“Good boy, Jock,” I said. “Good dog.” And I bent and picked up the stick and threw it again. And Jock shot after it, the sand whirling up around his paws, his ears flapping in the wind, he picked it up, came back and dropped it at my feet, and I patted and praised him again. And we did it again, and again, the same thing over and over again, hour after hour, while the sea roared, the clouds sailed by, and the sun, slowly sinking toward the horizon in the southwest, stained the clouds pink and the sky orange. That’s all it was, the dream was just Jock and me and the stick and the beach and the sea and the sky and time passing by, and that was all, there was nothing else. And that was happiness.

These quotes from The Unit display the unfairness of the world Dorrit lives in, the passion she holds inside, the regret and loss she lives with. They also show how beautifully written her story is, although translated from the original Swedish language, the language still perfectly captures the feelings that Dorrit has. This was an amazing read, one that I will likely go back to again in the future, with so many thought-provoking issues it seems likely that there is something new that will grab me every time.

 

About The Author

Ninni Holmqvist lives in Skane, Sweden. She made her debut in 1995 with the short story collection Kostym [Suit] and has published two further collections of short stories since then. She also works as a translator. The Unit marks Holmqvist’s debut as a novelist.

About The Translator

Marlaine Delargy has translated novels by Asa Larsson and Johan Theorin, among others, and serves on the editorial board of the Swedish Book Review. She lives in Shropshire, England.

 

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© 2008-2010 Joanne Mosher of The Book Zombie. All rights reserved.

12 comments:

Lenore said...

She has to leave her dog?! How depressing! My kittehs need me! Don't send me to The Unit ;)

I do really want to read this though, still.

Care said...

dogs! I actually took a serious dislike to the main character in the book I just read because she admits she just doesn't like dogs, nor dog-people (like ME.) This books sounds very interesting - probably since I don't have kids?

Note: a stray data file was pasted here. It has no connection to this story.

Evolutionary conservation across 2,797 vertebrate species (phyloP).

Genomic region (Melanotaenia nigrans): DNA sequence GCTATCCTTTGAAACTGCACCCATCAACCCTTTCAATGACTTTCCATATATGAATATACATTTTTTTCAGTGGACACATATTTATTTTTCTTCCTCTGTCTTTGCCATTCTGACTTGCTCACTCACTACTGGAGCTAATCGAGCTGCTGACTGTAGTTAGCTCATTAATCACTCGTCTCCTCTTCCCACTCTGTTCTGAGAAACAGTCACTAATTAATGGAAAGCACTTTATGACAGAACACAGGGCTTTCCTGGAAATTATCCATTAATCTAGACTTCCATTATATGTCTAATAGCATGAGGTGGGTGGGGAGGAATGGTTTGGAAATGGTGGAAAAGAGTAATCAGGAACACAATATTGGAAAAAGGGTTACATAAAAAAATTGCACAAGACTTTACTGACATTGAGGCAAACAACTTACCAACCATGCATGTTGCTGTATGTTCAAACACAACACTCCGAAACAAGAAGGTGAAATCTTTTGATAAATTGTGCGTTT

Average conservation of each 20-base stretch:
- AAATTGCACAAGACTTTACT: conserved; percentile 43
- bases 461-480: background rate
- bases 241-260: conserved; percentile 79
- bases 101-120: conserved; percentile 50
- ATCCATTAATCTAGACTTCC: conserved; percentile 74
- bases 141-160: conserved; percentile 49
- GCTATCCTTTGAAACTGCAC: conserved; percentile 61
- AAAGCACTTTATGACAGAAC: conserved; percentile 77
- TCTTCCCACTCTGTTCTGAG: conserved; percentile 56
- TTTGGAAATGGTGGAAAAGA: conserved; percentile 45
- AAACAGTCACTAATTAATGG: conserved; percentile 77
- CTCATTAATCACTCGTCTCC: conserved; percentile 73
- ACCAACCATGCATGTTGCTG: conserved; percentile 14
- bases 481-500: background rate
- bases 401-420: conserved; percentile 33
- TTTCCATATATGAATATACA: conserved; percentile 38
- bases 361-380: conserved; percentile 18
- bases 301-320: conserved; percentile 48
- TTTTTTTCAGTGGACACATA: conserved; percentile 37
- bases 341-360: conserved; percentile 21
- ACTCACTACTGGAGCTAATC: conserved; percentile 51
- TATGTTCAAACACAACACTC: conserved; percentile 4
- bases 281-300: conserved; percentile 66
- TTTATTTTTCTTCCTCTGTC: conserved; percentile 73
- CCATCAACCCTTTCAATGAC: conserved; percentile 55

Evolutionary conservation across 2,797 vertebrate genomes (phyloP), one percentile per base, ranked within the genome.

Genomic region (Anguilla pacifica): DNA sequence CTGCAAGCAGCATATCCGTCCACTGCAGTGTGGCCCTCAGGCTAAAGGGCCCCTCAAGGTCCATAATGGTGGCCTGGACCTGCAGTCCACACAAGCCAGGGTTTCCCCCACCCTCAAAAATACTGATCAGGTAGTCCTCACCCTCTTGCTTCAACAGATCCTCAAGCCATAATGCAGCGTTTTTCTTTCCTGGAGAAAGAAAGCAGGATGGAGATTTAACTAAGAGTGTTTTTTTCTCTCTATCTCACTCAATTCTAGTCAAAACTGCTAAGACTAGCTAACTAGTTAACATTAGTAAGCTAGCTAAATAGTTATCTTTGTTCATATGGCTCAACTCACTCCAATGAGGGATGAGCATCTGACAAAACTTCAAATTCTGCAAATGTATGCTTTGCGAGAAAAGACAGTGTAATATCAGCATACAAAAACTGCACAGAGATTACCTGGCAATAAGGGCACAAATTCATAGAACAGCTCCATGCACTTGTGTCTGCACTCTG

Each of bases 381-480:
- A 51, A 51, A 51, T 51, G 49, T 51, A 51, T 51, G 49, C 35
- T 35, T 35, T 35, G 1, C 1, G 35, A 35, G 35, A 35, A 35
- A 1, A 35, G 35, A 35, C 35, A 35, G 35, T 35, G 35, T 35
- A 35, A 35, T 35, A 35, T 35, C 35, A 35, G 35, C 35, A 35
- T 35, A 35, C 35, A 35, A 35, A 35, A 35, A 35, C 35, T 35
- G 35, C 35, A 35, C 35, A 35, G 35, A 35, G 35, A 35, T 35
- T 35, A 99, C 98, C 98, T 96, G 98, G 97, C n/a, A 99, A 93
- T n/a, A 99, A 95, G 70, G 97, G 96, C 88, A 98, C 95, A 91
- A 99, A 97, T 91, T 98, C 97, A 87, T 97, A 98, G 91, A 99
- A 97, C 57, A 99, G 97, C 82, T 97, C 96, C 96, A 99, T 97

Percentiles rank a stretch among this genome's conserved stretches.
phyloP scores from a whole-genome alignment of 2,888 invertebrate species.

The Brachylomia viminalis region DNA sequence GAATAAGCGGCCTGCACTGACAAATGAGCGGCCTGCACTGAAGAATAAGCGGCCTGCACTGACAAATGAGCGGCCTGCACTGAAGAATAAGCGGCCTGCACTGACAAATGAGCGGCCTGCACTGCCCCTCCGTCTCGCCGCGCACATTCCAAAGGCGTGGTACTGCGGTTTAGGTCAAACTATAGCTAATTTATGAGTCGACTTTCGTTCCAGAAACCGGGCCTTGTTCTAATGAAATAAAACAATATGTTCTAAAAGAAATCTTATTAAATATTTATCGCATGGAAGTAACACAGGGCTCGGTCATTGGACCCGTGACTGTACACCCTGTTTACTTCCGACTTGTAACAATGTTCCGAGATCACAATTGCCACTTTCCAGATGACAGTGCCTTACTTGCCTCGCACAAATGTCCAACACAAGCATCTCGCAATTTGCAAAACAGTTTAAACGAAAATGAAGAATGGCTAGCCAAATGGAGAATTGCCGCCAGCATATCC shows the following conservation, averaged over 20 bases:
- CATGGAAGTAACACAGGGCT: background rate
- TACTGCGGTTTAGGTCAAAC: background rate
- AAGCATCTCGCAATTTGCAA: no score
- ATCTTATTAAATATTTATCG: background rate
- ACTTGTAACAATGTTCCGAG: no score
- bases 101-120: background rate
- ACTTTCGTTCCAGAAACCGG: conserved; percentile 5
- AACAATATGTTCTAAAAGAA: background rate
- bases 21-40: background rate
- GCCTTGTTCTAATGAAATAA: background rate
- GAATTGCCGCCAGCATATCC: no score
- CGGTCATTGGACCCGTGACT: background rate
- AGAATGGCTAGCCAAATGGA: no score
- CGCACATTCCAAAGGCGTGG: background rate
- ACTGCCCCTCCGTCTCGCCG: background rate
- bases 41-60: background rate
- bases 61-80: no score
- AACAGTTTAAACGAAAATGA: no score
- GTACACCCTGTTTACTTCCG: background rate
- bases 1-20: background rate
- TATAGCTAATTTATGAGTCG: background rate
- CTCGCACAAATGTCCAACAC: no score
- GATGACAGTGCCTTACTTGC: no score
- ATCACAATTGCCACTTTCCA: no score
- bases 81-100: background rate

Debi said...

What a fabulous review. Sounds like a book I would love. And hate...because it sounds all too possible.

christina said...

This sounds similar to Never Let Me Go; I've added it to my list. :)

Carolyn Morgan said...

The books sounds interesting, but what I liked most was your review -what a great writer you are. I love the layout of your blog too. I have also nominated you for the Kreativ Blogger Award. Click HERE to receive it! :)

bermudaonion said...

I'll be reading this soon, so I was anxious to read your thoughts on it. It sounds like one that will make me think, for sure!

Dar said...

You write such awesome reviews Joanne-very impressive. I'm going to be reading this soon but I doubt I'll be able to catch the atmosphere of this book so well. Even just thinking about this happening is scary to someone like me who is single. Anyhow I really look forward to reading this one.

Kailana said...

I have this book to read, but I haven't got around to it yet. One of these days!

Pandora Moon said...

Hi. I really like the sound of this book I will have put it on my wishlist :D

Zibilee said...

I have read a couple of good reviews on this book, and think it sounds really interesting and complex. I think I am definitely going to try and pick up a copy of this, as I really love dystopian literature. I will let you know what I think. Great review!

Anna said...

This one is on my shelf, and I can't wait to read it. Interesting how it blurs the lines between utopian and dystopian.

--Anna
Diary of an Eccentric

Nymeth said...

This sounds seriously amazing. I bet the dog bit would really get to me too. There was a scene in We Are on Our Own by Miriam Katin where they had their dog taken away, and it really made me cry.